The Duke and Duchess of Sussex have branded an apology by The Sun newspaper over Jeremy Clarkson’s column “nothing more than a PR stunt”.
The piece, in which Clarkson said he “hated” Meghan, became the Independent Press Standards Organisation’s (Ipso) most complained-about article.
On Friday, The Sun newspaper said it regrets the publication of the column and is “sincerely sorry”.
But on Saturday, a spokesperson for the Duke and Duchess of Sussex said Meghan had not been contacted by the newspaper to apologise.
The spokesperson said: “The fact that the Sun has not contacted The Duchess of Sussex to apologise shows their intent. This is nothing more than a PR stunt.
“While the public absolutely deserves the publication’s regrets for their dangerous comments, we wouldn’t be in this situation if The Sun did not continue to profit off of and exploit hate, violence and misogyny. A true apology would be a shift in their coverage and ethical standards for all. Unfortunately, we’re not holding our breath.”
In the column, which The Sun said has since been removed from its archives as well as its website, Clarkson wrote that he had dreamed of Meghan being paraded through British towns and publicly shamed, adding that “everyone who’s my age thinks the same way”.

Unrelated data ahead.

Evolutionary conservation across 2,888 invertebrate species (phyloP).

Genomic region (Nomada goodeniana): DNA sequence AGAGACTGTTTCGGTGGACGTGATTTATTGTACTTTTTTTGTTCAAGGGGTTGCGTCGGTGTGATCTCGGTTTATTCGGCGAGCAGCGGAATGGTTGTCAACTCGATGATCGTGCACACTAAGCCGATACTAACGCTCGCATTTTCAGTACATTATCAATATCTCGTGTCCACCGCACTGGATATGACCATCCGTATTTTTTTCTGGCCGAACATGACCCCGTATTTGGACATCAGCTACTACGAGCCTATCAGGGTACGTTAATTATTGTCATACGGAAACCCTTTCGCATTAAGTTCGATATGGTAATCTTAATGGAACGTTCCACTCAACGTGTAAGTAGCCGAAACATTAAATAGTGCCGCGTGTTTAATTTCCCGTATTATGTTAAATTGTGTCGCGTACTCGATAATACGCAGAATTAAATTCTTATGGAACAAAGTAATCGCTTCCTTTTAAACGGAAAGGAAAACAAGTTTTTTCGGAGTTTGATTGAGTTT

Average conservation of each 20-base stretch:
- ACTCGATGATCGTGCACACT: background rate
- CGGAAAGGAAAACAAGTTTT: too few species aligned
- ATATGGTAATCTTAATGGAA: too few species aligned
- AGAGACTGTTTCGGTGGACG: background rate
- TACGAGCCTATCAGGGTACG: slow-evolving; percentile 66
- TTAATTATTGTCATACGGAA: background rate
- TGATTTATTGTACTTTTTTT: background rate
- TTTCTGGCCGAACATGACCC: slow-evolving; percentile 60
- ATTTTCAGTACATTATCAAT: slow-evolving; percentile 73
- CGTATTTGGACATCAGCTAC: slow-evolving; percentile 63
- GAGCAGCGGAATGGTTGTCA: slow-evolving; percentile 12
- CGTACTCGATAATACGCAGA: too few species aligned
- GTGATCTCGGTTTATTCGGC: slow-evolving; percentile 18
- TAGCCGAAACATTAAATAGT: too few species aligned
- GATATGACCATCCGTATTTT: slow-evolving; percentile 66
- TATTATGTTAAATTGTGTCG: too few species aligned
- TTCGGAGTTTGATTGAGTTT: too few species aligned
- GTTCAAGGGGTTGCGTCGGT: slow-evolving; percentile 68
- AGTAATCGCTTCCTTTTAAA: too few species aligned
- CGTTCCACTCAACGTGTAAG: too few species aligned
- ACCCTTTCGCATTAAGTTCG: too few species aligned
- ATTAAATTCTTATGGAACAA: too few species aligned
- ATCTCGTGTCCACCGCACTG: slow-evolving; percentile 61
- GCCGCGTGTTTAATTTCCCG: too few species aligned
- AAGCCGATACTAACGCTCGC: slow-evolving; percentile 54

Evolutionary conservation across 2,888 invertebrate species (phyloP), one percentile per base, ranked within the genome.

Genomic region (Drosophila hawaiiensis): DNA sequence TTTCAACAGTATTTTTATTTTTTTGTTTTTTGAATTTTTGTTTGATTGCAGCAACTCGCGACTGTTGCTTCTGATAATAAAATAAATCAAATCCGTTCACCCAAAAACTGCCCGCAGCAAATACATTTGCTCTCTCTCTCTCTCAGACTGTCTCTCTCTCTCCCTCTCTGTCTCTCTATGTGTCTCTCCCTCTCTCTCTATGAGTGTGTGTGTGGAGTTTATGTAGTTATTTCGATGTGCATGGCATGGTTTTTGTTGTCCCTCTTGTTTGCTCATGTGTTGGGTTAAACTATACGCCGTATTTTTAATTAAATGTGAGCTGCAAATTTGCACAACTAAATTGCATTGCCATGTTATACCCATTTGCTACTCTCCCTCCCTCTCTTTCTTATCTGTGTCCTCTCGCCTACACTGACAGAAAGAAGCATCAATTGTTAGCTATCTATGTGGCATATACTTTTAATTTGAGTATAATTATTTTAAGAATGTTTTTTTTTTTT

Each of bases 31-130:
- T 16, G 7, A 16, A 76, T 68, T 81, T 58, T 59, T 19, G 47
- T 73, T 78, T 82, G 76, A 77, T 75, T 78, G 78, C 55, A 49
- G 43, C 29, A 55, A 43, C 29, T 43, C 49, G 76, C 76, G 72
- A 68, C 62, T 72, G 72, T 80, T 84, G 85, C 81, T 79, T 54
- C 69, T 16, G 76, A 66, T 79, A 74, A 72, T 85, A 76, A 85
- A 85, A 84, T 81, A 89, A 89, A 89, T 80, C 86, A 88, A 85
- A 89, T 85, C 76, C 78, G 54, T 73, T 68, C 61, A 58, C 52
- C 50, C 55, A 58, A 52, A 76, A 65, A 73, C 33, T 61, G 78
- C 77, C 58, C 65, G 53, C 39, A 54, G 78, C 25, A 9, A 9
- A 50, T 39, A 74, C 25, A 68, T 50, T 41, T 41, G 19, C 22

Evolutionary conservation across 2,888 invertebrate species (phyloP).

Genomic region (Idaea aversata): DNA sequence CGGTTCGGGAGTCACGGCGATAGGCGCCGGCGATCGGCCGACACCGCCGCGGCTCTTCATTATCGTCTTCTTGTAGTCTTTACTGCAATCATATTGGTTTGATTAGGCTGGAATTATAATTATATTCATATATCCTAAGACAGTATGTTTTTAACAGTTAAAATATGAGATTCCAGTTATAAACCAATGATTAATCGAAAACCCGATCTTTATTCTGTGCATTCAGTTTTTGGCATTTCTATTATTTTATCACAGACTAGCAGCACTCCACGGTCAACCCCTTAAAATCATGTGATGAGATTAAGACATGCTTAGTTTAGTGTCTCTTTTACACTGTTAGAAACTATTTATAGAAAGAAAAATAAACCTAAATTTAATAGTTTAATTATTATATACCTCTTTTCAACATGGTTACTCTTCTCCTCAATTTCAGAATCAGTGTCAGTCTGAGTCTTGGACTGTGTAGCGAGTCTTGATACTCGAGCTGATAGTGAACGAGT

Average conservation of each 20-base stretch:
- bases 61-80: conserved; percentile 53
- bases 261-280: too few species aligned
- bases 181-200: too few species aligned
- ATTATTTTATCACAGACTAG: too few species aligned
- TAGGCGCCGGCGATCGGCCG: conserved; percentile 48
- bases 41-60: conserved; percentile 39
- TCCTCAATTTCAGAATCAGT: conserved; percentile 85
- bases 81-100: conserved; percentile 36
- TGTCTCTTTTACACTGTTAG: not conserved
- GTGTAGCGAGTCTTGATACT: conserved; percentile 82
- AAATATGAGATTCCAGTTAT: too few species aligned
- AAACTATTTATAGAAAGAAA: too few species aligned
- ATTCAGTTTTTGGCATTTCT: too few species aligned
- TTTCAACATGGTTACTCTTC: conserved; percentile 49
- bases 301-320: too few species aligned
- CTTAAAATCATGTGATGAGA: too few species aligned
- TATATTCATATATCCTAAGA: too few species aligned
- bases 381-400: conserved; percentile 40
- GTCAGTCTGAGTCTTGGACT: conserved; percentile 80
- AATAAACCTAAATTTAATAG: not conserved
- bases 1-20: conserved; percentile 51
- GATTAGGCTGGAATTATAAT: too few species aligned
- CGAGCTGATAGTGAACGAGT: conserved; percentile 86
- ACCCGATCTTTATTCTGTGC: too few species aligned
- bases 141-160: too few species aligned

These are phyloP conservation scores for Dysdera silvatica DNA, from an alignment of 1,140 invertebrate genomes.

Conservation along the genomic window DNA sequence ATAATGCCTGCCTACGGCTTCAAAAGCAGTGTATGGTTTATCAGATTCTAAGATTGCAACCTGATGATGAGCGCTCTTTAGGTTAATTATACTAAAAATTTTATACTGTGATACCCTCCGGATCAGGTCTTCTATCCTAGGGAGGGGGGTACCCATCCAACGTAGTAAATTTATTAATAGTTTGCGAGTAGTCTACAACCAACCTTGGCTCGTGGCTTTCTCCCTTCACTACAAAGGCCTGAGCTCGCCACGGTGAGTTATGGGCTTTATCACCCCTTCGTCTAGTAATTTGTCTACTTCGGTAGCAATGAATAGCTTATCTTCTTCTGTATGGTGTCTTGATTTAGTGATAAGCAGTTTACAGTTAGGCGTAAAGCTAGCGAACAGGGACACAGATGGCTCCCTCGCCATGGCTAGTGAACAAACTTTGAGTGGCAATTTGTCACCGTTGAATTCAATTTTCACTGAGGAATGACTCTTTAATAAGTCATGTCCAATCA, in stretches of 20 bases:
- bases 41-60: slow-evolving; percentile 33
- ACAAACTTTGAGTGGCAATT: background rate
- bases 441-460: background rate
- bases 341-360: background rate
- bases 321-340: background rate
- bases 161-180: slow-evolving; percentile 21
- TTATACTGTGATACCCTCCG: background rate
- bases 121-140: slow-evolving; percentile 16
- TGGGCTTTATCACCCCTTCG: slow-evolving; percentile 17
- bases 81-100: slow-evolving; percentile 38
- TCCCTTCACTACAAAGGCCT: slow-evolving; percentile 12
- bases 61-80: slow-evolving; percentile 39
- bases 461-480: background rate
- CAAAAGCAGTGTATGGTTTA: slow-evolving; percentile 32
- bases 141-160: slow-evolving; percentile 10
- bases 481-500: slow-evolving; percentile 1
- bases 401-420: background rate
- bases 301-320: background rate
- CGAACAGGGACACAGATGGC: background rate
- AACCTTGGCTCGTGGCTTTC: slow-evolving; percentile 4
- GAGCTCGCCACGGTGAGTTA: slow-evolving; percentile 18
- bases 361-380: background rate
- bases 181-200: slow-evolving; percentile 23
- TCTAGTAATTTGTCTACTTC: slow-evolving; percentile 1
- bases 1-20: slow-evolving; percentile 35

The comments attracted criticism from high-profile figures, politicians, and his own daughter, Emily Clarkson.
The TV presenter said he had made a “clumsy reference to a scene in Game Of Thrones” in the piece.
Writing on Twitter, Clarkson said he was “horrified to have caused so much hurt” following the backlash and that he would “be more careful in future”.
In its statement, The Sun said: “Columnists’ opinions are their own, but as a publisher we realise that with free expression comes responsibility. We at The Sun regret the publication of this article and we are sincerely sorry.”
The controversy followed the recent broadcast of Harry and Meghan’s explosive six-part Netflix documentary, in which the couple made allegations of mistreatment by the royal family.
The first three episodes saw Meghan accuse the British media of wanting to “destroy” her and claim “salacious” stories were “planted” in the press.
Meghan took the publisher of The Mail on Sunday – Associated Newspapers Limited (ANL) – to court, after it published parts of a personal letter to her father, Thomas Markle, winning the case in 2021.
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